Asian markets mostly rise on Nvidia earnings

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Asian markets mostly rise on Nvidia earnings

SINGAPORE Asian stock markets gained on Thursday after better than expected revenue at chip giant Nvidia helped the sector in Taiwan and South Korea and offset worries that strong economic data so far this year is a harbinger of even more rate hikes.

MSCI's broadest index of Asia-Pacific shares outside Japan touched its lowest level since January 6 in early trade, but rose about 0.7 percent as the day went on.

Nasdaq futures rose 0.9 percent thanks to Nvidia's revenue beat and rosy outlook, which sent its shares up nearly 9 percent after-hours.

South Korea's Kospi was 1 percent higher because of a 4 percent gain for SK Hynix and a 2 percent gain for Samsung. Kiyong Seong, a lead Asia macro strategist at Societete Generale in Hong Kong said that the semiconductor sector has been troubled but signs of recovery are picking up. The markets are poised for a recovery in the second half of this year, so anything supportive of that is helpful for prices. The Bank of Korea also offered some relief by ending a year-long run of uninterrupted rate hikes with a pause, as expected.

A holiday in Japan lightened the currency trade, but the drift was in line with the broader mood - sending the dollar down a bit in favour of riskier currencies.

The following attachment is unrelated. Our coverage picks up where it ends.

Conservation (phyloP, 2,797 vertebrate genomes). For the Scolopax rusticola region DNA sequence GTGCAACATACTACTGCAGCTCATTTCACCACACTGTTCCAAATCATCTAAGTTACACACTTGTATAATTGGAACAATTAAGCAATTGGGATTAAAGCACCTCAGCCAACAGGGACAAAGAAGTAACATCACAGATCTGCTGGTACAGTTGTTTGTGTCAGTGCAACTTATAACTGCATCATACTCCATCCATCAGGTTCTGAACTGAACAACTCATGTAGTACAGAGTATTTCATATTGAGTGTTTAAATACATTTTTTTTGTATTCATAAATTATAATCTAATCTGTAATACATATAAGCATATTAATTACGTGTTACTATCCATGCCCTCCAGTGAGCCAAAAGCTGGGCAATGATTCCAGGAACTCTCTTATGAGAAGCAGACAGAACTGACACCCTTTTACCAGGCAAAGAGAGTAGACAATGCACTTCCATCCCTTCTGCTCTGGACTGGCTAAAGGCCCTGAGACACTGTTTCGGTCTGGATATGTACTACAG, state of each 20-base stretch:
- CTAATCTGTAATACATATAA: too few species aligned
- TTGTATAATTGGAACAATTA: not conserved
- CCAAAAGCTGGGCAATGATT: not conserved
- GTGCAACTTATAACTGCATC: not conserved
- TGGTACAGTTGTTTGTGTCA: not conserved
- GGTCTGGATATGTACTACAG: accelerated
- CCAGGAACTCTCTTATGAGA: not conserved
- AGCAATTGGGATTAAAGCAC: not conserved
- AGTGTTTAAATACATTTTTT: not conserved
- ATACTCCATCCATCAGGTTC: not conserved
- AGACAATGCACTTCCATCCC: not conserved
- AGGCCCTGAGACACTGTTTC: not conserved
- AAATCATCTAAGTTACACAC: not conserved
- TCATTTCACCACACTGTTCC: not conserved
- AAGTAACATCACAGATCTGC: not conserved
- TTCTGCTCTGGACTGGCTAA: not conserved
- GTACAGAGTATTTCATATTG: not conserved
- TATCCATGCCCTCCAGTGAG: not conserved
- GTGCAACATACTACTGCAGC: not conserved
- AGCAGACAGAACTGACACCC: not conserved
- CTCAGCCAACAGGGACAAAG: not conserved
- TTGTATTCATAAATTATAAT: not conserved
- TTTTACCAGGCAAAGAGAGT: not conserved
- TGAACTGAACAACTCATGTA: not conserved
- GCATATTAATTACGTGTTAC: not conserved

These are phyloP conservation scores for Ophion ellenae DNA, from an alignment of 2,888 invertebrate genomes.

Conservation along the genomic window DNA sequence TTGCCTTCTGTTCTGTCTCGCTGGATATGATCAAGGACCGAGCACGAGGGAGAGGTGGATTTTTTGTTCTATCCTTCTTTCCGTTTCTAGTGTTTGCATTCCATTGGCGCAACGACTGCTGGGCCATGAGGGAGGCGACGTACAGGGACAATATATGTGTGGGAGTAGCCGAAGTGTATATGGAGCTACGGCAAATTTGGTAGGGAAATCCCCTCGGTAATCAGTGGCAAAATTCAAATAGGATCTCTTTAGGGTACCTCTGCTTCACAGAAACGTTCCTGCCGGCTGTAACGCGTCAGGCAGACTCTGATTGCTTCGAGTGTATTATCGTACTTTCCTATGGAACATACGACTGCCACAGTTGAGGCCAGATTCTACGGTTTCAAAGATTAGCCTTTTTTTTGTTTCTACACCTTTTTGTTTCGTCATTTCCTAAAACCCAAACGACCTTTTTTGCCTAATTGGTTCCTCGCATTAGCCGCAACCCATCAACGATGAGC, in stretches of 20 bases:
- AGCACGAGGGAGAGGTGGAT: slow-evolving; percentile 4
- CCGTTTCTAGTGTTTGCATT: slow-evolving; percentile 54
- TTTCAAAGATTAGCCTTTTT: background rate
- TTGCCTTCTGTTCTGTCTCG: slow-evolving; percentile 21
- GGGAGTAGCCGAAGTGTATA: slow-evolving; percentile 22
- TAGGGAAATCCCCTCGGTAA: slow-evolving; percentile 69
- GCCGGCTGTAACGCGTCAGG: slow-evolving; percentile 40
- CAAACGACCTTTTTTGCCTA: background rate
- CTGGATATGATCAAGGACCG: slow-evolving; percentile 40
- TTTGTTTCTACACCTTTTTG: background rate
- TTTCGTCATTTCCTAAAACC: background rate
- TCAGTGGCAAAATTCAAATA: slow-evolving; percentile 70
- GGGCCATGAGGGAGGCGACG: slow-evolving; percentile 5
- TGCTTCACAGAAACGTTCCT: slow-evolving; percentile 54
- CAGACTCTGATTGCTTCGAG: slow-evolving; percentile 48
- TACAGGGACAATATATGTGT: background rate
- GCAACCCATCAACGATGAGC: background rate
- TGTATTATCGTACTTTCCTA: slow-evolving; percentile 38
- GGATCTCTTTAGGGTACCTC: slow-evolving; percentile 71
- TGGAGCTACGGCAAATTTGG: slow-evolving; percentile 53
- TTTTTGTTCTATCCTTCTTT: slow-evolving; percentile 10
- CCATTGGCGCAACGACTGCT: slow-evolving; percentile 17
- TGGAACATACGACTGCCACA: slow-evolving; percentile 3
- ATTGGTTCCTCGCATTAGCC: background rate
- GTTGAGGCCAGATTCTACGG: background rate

The Australian and New Zealand dollars each bounced back about 0.5 percent on the dollar, pushing the Aussie to $0.6842 and the Kiwi to $0.6251. The euro was close to $1.0622 and the yen traded at 134.77 to the dollar.

The Singapore dollar fell slightly after inflation accelerated a bit slower than expected.

The resumption of Japan trade on Friday could be bumpy as Japanese CPI data is due and investors are speculating that a policy shift is nigh and will be positioned ahead of a parliament appearance by incoming central bank governor Kazuo Ueda. Due to Thursday's holiday, Treasuries were untraded.

Signals elsewhere were less reassuring as investors worried that interest rates will need to stay high in order to put the brakes on inflation as a result of this year's strong economic data.

Oil suffered sharp Wednesday losses, and the futures of crude oil rallied to support around $80 a barrel on Thursday.

Results season has had a major impact on stock movements in Australia. Flag carrier Qantas Airways posted a record first-half profit but the shares suffered their biggest drop in a year -- down 7.3 percent -- after the company warned fares would probably fall.

Wall Street indexes fell overnight and are eyeing their worst week of the year as stronger than expected US labor, inflation, retail sales and manufacturing figures have traders pricing interest rates to stay higher for longer.

Minutes from this month's Federal Reserve meeting - reinforcing a hawkish tone - did not change the concern.

Markets have been forced to revalue interest rate expectations, not just higher, but also questioning the view that once peak rates are hit, central banks will pivot quickly to cutting interest rates, said Finn Robinson, ANZ economist.

Economic resilience is to be lauded, he said.

If the upcoming February run of February data for the US confirms robust economic activity, it is hard to see how risk will recover in the near term, as central banks are uncomfortable with current levels of aggregate expenditure and labor market demand. The finals of the European inflation and US growth figures are due later in the day, though there are no major changes to preliminary numbers. Fed officials Mary Daly and Raphael Bostic are expected to make appearances later on Thursday.